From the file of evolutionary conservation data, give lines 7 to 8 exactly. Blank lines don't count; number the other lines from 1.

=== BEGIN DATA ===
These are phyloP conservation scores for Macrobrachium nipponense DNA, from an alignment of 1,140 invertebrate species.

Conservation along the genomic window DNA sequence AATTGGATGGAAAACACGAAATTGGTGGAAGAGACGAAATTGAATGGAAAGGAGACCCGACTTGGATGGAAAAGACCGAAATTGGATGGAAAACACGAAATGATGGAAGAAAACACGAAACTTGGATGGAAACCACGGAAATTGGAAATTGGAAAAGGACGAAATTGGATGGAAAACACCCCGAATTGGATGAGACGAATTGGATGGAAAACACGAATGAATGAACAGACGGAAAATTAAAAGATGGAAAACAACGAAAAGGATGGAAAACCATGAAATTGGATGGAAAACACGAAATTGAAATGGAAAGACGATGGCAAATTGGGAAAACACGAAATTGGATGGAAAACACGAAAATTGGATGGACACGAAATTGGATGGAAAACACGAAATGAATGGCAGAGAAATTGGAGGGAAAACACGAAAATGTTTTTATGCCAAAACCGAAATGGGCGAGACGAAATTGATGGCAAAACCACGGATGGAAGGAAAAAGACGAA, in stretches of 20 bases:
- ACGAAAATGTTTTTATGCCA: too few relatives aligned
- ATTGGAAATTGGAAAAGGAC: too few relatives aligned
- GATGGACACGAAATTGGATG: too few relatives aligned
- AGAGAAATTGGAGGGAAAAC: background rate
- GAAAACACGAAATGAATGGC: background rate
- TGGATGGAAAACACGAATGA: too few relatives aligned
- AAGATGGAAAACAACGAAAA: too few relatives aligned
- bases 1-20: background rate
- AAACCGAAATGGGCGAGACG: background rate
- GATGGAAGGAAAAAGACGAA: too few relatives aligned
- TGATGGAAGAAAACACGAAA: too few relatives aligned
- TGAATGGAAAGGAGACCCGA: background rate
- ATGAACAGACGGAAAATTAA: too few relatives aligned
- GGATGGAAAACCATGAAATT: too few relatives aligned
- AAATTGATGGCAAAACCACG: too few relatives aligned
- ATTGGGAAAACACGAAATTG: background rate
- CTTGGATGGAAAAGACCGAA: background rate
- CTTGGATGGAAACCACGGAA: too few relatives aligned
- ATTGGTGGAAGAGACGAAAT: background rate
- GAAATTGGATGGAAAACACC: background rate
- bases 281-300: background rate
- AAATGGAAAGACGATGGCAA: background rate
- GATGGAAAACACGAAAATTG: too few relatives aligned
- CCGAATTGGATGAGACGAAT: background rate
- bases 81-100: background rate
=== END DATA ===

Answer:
- GAAAACACGAAATGAATGGC: background rate
- TGGATGGAAAACACGAATGA: too few relatives aligned